the ranges 0.6 Pc 0.99
and 0.01 Pm 0.001
respectively, as mentioned earlier. As for the value of M,
empirical results suggest that n M 2n
is a good choice (Alander, 1992. See also Reeves, 1993). Besides
the above parameters, some stopping or convergence criterion is
required. Although there are several different convergence criteria
which may be used, the criterion used here is to stop when the
population is sufficiently dominated by a single string. In this
case, convergence is obtained when a single string comprises 80
percent or more of the population.
Two simulations will be described below. In the
first simulation, an initial population of strings was generated
uniformly over the search space, and then, as usual, the genetic
operators of selection, crossover, and mutation were applied until
the convergence criterion was met. The following parameters were
used: M = 10, Pc = 0.8,
and Pm = 0.01,
and the results of this simulation are shown in Table 8.5.1.
In this table, a listing of the population is shown for the generations
at times t = 0, 1, 2, and 3. The decoded realvalue for
each string is also shown, as well as the associated fitness values.
The number in parenthesis beside each string shows the number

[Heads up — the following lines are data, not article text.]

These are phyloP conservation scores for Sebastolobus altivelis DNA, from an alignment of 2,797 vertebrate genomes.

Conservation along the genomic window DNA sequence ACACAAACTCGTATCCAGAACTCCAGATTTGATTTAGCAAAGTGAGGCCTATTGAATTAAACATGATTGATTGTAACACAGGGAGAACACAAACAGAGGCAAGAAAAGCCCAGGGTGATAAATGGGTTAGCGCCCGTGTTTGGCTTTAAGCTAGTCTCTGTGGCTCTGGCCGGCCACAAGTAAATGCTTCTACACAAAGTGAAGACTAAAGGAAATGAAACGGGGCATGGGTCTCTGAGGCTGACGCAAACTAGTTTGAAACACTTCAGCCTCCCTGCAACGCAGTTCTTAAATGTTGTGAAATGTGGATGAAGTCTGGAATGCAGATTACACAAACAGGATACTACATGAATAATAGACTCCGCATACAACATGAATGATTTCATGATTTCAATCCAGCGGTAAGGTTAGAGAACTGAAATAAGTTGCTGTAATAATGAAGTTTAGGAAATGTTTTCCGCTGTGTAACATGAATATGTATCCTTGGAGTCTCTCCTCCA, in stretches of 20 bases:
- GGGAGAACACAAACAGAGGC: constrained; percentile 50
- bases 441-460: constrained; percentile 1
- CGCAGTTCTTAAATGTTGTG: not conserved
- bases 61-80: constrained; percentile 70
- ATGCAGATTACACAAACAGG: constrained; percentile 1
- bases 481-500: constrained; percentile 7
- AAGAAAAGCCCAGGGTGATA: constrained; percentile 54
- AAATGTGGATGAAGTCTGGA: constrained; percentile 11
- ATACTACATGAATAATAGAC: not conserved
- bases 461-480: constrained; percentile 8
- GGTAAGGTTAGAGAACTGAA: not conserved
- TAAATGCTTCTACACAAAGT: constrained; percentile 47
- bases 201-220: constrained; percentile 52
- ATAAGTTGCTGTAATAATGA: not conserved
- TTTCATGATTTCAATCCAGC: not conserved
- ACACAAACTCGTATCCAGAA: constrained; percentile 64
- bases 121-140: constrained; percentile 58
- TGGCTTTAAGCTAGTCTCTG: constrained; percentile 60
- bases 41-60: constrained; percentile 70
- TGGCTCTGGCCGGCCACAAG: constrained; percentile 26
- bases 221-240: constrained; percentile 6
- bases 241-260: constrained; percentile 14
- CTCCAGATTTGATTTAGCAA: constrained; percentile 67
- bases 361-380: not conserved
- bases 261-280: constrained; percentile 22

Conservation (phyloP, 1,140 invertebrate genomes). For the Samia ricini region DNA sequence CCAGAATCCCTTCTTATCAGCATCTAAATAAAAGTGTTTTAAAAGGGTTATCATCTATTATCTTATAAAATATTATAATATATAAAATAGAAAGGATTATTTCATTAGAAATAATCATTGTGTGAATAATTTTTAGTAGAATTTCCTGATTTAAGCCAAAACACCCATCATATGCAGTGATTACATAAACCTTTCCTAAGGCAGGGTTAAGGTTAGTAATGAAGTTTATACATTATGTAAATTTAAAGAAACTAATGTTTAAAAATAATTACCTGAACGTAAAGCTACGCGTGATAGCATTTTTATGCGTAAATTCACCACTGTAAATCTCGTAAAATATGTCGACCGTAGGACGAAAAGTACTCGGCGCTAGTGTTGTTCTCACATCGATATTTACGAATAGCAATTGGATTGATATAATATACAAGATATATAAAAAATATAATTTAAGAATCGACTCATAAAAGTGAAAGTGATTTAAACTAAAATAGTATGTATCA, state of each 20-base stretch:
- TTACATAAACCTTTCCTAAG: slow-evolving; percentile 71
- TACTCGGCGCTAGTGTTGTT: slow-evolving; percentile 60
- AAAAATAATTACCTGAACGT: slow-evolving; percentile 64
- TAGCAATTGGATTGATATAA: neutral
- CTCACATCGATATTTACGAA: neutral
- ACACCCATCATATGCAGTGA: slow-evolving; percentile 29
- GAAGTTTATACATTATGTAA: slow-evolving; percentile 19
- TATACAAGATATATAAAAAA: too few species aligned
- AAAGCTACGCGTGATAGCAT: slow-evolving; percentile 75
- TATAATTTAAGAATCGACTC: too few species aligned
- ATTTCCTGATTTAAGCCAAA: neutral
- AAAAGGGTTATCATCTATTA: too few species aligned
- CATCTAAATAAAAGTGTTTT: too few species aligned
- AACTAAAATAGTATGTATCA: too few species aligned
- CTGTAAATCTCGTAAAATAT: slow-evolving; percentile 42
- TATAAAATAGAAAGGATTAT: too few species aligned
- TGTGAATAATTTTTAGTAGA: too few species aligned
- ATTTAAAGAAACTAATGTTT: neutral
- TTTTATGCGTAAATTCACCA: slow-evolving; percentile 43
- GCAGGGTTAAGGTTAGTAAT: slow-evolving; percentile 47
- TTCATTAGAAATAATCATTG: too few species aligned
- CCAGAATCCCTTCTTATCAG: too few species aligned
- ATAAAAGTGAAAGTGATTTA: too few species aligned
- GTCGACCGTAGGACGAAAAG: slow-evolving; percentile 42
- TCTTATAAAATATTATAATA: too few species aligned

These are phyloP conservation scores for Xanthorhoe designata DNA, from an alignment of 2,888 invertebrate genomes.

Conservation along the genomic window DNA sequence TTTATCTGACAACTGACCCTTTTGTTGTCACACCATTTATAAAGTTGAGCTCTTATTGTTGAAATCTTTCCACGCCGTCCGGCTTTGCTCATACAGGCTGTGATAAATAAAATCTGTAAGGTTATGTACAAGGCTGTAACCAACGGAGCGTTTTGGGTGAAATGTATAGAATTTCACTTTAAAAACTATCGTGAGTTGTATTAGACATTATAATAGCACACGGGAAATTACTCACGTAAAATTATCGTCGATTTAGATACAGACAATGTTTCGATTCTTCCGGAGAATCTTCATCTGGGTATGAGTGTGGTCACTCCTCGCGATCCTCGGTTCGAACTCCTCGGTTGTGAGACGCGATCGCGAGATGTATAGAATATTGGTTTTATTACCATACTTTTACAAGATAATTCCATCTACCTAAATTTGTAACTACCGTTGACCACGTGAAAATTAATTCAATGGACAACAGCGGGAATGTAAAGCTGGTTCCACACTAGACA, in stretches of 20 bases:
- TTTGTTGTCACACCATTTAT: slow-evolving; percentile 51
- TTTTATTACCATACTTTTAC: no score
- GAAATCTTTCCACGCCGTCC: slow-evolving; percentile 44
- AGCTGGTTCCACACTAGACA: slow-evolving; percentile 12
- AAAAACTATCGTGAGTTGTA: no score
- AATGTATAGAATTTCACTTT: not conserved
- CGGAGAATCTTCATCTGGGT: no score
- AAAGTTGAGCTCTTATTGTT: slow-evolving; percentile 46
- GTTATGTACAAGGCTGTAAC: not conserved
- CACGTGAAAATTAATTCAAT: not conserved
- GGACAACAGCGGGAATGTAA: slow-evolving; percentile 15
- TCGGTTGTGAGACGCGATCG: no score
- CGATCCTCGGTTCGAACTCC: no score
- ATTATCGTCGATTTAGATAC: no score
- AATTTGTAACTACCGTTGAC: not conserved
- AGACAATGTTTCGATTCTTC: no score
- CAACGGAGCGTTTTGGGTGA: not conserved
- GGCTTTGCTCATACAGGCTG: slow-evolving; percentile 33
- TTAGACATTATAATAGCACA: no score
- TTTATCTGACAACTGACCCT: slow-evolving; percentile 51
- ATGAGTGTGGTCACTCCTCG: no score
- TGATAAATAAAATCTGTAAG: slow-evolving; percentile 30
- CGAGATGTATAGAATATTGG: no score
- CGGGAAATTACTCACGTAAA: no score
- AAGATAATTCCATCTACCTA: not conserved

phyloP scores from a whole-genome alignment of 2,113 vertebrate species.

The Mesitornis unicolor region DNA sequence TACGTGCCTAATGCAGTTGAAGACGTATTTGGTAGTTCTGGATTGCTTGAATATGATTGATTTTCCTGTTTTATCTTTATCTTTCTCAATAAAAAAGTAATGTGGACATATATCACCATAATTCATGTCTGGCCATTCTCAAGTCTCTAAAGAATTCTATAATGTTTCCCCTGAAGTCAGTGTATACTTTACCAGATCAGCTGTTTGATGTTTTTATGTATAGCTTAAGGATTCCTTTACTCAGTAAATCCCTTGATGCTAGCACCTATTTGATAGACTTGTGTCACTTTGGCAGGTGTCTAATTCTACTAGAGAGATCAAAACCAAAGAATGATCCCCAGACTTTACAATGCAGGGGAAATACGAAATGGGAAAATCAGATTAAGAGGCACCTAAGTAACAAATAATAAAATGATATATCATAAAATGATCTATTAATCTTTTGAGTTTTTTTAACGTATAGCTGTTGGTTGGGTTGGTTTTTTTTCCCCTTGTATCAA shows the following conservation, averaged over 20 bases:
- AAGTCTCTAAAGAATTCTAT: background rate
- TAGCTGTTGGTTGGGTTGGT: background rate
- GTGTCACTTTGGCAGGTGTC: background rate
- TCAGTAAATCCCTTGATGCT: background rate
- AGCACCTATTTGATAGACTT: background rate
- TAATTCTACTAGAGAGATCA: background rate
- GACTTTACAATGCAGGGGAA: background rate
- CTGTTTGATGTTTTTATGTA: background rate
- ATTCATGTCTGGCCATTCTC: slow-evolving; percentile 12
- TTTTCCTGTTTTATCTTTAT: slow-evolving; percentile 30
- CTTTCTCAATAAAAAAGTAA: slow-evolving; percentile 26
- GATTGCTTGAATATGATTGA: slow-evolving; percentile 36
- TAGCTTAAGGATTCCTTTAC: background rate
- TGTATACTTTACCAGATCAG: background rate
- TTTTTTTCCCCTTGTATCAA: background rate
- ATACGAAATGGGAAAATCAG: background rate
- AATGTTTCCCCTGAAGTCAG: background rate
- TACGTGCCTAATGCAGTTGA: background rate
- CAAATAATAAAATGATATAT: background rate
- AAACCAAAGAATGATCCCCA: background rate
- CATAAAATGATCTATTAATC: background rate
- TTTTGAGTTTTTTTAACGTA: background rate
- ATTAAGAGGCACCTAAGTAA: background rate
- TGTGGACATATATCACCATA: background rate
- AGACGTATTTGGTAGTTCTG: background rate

of multiplicities of the string appearing in the total population
of 10 strings. Notice how the population converges to populations
dominated by highly fit strings. After the fourth iteration (t
= 4), the population is dominated by the string s*
= 011001, and the population has converged. The string s*
is decoded to the value x* = 0.23,
which is close to the globally optimal solution of x* 0.223.
Note that better accuracy may be obtained by using a more accurate
encoding of the realvalued search space. That is, by using a
GA search space with strings of higher dimension, for example,
= {0,1}10,
or = {0, 1}20,
whatever accuracy is required.


 






 


 



Table 8.5.1. A listing of the first four populations in the first
simulation for Example 8.5.2. The numbers in parenthesis show
the multiplicity of the string in the total population of 10 strings.
The second simulation of this problem demonstrates a case where
mutation is necessary to obtain the global solution. In this
simulation, the initial population was created with all strings
near the left endpoint x = 0.05. The following
parameters were used here: M = 10, Pc
= 0.9, and Pm
= 0.05. The increased mutation and crossover rates were used
to encourage diversity in the population. This helps the genetic
algorithm branch out to explore the entire space. In fact, if
mutation was not used, i.e., Pm
= 0, then the global solution could never be found by the GA.
This is because the initial population is dominated by the schema
00000**